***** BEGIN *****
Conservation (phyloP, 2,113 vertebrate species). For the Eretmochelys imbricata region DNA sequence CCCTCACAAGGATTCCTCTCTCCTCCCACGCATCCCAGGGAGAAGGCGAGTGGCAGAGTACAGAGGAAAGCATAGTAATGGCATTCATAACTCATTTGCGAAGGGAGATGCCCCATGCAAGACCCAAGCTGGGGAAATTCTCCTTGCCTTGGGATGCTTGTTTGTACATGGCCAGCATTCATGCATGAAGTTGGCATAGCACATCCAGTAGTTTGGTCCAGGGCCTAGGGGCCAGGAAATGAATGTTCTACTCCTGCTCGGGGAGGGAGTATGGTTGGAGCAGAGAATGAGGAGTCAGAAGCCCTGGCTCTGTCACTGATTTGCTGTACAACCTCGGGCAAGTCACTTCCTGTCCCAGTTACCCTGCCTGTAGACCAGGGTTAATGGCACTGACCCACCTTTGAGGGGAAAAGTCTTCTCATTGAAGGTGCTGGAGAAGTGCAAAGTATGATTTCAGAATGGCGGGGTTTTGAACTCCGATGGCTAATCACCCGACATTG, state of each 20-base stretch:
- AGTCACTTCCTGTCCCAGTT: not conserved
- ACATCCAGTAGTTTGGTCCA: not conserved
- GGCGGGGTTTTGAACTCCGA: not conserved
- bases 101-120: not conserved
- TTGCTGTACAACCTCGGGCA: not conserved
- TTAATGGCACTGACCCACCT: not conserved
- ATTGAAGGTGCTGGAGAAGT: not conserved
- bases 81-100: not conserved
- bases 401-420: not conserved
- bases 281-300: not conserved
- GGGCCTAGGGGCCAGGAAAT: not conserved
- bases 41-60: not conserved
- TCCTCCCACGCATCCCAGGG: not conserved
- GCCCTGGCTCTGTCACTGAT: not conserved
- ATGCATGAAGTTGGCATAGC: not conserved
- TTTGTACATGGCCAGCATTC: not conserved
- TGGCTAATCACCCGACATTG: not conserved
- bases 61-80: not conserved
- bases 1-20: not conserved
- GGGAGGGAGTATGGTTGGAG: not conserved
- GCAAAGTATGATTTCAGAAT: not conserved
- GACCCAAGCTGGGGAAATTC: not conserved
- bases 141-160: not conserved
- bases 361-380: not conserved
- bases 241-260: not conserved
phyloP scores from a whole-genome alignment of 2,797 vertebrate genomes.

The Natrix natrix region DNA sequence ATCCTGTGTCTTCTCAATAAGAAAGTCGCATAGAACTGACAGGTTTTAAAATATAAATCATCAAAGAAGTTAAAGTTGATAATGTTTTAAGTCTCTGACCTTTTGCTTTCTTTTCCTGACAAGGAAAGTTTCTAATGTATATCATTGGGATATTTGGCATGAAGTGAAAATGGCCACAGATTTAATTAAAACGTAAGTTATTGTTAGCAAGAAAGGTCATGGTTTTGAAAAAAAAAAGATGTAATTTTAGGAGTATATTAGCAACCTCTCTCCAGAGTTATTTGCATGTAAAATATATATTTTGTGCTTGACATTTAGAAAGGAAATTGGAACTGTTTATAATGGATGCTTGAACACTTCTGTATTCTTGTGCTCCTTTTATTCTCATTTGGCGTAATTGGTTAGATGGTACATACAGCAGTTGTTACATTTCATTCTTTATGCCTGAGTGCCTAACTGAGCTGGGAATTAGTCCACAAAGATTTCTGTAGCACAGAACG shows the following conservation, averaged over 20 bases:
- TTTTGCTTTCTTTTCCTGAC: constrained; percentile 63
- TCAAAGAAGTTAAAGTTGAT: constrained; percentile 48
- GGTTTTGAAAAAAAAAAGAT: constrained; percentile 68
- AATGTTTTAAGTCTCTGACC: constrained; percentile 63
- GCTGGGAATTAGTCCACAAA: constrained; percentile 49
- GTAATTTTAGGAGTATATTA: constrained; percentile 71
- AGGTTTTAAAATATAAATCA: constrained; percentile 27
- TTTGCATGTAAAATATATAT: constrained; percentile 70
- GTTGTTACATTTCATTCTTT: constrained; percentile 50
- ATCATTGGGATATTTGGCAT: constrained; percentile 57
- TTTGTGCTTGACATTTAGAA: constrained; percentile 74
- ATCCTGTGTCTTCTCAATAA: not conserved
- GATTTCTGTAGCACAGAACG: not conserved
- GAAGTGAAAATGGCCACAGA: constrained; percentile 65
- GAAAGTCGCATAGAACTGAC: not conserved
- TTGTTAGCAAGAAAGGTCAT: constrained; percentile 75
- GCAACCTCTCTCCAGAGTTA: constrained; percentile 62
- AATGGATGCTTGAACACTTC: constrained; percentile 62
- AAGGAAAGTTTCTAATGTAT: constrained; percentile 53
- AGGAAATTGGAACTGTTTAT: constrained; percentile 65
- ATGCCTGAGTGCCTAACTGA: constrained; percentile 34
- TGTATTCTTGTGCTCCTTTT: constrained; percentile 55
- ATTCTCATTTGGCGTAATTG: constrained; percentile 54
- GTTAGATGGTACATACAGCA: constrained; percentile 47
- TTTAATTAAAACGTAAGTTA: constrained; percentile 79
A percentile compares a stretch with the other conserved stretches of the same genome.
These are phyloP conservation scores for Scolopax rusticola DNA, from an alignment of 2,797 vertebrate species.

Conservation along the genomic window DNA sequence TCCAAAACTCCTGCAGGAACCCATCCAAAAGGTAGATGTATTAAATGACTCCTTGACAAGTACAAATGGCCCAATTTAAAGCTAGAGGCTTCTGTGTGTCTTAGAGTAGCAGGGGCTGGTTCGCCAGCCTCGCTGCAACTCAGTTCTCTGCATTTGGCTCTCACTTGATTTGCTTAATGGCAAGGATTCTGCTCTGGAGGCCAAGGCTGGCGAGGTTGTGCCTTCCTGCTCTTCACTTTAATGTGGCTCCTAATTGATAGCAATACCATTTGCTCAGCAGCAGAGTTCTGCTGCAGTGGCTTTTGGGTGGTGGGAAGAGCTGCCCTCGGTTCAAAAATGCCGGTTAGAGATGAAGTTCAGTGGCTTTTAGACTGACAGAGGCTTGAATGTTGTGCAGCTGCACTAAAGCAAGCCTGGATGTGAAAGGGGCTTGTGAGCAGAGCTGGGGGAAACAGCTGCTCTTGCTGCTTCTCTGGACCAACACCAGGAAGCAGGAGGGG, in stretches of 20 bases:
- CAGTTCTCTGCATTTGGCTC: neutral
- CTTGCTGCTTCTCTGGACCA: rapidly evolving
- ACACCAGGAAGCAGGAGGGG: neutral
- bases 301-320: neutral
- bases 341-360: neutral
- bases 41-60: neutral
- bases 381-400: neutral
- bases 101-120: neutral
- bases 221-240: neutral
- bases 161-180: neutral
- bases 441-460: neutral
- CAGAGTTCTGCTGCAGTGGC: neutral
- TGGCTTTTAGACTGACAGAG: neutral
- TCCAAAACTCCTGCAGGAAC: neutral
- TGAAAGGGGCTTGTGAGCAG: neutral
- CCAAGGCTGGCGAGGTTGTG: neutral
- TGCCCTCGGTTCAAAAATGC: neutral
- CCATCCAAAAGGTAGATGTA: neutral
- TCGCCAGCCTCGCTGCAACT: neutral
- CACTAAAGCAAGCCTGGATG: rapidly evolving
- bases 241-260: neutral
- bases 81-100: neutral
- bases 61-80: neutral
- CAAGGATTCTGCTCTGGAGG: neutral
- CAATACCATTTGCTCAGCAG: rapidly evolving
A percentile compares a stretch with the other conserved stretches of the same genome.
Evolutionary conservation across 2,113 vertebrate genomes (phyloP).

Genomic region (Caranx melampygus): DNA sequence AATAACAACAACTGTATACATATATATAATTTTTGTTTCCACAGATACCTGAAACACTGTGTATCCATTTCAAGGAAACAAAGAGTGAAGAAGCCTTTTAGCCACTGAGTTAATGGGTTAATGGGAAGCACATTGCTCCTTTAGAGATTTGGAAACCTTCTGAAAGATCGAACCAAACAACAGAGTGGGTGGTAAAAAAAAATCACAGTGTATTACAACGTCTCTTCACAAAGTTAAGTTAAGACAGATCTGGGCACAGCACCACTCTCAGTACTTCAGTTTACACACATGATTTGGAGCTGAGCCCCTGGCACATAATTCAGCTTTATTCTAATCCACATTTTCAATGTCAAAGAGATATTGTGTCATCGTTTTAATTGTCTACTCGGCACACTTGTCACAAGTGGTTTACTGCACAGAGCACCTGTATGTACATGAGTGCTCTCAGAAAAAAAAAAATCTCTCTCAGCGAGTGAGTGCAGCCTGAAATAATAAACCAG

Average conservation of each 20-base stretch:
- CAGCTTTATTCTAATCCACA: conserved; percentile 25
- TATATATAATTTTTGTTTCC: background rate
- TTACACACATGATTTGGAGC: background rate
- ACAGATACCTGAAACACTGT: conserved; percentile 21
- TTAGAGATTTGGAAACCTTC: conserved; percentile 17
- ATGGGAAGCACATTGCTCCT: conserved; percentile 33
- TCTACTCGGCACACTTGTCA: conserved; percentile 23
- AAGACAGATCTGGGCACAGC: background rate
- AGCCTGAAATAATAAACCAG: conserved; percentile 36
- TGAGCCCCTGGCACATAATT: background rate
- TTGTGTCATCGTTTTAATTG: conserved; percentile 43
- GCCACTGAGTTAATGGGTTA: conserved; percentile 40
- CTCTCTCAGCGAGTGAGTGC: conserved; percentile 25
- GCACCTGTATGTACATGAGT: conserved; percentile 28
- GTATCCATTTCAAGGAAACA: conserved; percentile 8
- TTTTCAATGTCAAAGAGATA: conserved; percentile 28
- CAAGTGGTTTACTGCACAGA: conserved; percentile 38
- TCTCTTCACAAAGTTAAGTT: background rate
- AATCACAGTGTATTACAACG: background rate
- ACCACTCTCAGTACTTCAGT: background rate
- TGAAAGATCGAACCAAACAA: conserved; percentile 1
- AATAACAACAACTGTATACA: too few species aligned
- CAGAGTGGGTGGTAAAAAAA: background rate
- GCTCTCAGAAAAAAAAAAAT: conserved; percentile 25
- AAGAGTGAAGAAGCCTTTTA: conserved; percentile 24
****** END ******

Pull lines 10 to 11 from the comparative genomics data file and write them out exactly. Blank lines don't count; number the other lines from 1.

- bases 401-420: not conserved
- bases 281-300: not conserved